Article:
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F15 Cain - GERMAN 232 - Visions of Modernity in German Lit Around 1900

Expressionism

The turn of the twentieth century was an exciting time marked by the discovery of new, previously unsuspected worlds below the surface of everyday perception. Germany, Austria and Switzerland were at the forefront of literary, scientific and artistic innovation at that time. In psychology, Sigmund Freud’s work found explanations hidden in the depths of the unconscious. In the sciences, Röntgen’s 1895 discovery of the X-ray and Rutherford’s 1911 splitting of the atom revealed previously invisible physical realities. In politics, Marx and Engels proposed that labor and capital were the forces determining social change and the progress of history. This time of great optimism and scientific advance also witnessed the outbreak of the First World War, a violent and technological war that questioned the optimism about the continuing progress of humankind. Artists and writers responded to these new ideas in highly imaginative ways. Expressionist artists such as Franz Marc and Wasilly Kandinsky of the “Blaue Reiter” group believed their art revealed a “spiritual” dimension that could balance a society dominated by rationalism. Writers such Kafka, Brecht, Schnitzler and Kästner took their readers into these new worlds in their prose and poetry. In this course we will explore notions of hidden worlds revealed and how they were reflected in art, literature, film and political and scientific texts. We will read and analyze a variety of materials, including short stories, poems, plays and a graphic novel adaptation of the children’s story Emil und die Detektive. We will continue to improve our German proficiency including all the fundamental skills of speaking, listening, reading, writing and grammar. Special features of the class include a trip to the UMMA, guest lectures and creative writing. Taught in German.

Max Beckmann
Self-Portrait
1922
woodcut | paper
Museum Purchase
1956/1.26
Käthe Kollwitz
Mary and Elizabeth
1928
woodcut | Japan paper
Museum Purchase made possible by the Friends of the Museum of Art
1983/1.338
This woodcut print of an abstracted landscape is done in green, red, yellow, blue, and black. An architectural form appears on the left and an archer on horseback appears in the lower right corner.  
Wassily Kandinsky
The Archer
1908 - 1909
woodblock | paper
Museum purchase
1954/1.152
Within a black background a white oval shape sits at center; within the oval are a series of abstracted forms and lines in primary colors all characteristic of Kandinsky's style.
Wassily Kandinsky
Small Worlds III
1922
lithograph | paper
Museum Purchase
1948/1.62
This dynamic print shows a figure on a horse in the center, with another horse to the left and a dog on the right. The rider and the horse are leaning into a turn and the horse's curly tail trails behind. Action lines and swirls radiate out from the figures in the center.
Franz Marc
Riding-school
1913
woodblock | paper
Museum Purchase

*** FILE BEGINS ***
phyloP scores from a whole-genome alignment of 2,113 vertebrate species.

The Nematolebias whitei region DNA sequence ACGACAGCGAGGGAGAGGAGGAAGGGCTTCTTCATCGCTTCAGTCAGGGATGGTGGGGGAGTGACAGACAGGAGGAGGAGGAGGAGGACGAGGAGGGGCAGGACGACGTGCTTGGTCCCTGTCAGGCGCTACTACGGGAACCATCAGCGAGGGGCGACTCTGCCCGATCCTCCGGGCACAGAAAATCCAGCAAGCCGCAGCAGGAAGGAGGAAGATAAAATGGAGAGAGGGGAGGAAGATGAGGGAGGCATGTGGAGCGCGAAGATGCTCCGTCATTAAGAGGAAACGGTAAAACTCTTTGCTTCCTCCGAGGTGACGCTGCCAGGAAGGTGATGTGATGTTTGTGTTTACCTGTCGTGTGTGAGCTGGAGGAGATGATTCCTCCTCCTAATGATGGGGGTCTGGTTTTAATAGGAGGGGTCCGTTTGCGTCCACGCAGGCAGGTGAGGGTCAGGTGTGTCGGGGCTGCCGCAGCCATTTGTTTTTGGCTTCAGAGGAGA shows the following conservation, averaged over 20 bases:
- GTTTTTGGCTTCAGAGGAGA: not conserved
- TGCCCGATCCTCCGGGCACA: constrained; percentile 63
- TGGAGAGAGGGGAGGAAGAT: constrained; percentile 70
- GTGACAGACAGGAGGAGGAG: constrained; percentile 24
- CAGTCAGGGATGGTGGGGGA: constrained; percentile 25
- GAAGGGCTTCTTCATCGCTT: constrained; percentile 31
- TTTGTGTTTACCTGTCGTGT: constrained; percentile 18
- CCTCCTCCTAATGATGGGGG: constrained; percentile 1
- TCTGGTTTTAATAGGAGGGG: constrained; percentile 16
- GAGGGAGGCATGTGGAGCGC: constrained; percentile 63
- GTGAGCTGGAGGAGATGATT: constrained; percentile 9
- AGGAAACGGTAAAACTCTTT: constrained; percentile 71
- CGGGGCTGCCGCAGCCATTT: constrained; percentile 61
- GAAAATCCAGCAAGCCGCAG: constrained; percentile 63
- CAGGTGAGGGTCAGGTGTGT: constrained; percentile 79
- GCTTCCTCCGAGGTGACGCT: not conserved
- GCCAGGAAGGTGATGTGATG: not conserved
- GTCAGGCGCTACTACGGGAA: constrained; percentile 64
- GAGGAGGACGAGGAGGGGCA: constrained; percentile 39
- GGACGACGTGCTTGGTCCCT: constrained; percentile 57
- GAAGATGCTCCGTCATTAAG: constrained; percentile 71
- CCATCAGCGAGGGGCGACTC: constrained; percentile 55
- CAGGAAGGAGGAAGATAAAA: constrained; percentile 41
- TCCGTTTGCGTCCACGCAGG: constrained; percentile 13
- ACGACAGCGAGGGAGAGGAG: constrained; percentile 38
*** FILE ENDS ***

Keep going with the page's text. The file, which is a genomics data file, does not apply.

1951/1.25
Franz Marc
Legend of the Animals (Tierlegende)
1912
woodcut | paper
Gift of Jean Paul Slusser
1962/2.24
Christian Rohlfs
Dancers (Zwei Tänzende)
1908 - 1918
linoleum cut | paper
Museum Purchase
1949/2.55
Ludwig Meidner
Bildnis, from the portfolio "Deutsche Graphiker der Gegenwart"
1920
lithograph | paper
Museum Purchase
1973/2.65
George Grosz
The Family
20th century
brush and ink | cream-colored paper
Museum Purchase
1949/1.204
László Moholy-Nagy
Konstruktionen (6)
1923
lithograph | paper
The Paul Leroy Grigaut Memorial Collection
1969/2.65
A spare and restrained abstract composition is built up out of layers of mostly translucent basic geometric forms. The grey tones of the background are created with large rectangle shapes. In the upper part of the piece is a light colored circle, with a brighter circle inside it. Both are crossed by an axis of bright, thin orange lines. On the left, the point of a triangle protrudes from the edge. It is covered by a faint gray trapezoidal shape. Three small black semi-circles are also visible: one along the lines inside the circles; the other two along the trapezoidal shape and just beneath the triangle.
László Moholy-Nagy
Abstract Composition (Abstrakte Komposition)
1920 - 1930
watercolor, India ink, and collage | off-white wove paper
Museum Purchase
1953/2.9
Gerhard Marcks
Almtanz (Alpine Dance)
1926
woodcut | paper
Gift of Jean Paul Slusser
1968/2.80

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Art movements — by seth@whirl-i-gig.com (February 13 2017 @ 12:19 pm)
Europe — by seth@whirl-i-gig.com (February 13 2017 @ 12:19 pm)
Expressionism — by seth@whirl-i-gig.com (February 13 2017 @ 12:19 pm)
Germany — by seth@whirl-i-gig.com (February 13 2017 @ 12:19 pm)
Modernism — by seth@whirl-i-gig.com (February 13 2017 @ 12:19 pm)
University class selection — by seth@whirl-i-gig.com (February 13 2017 @ 12:19 pm)

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Last Updated

March 1, 2018 3:36 p.m.

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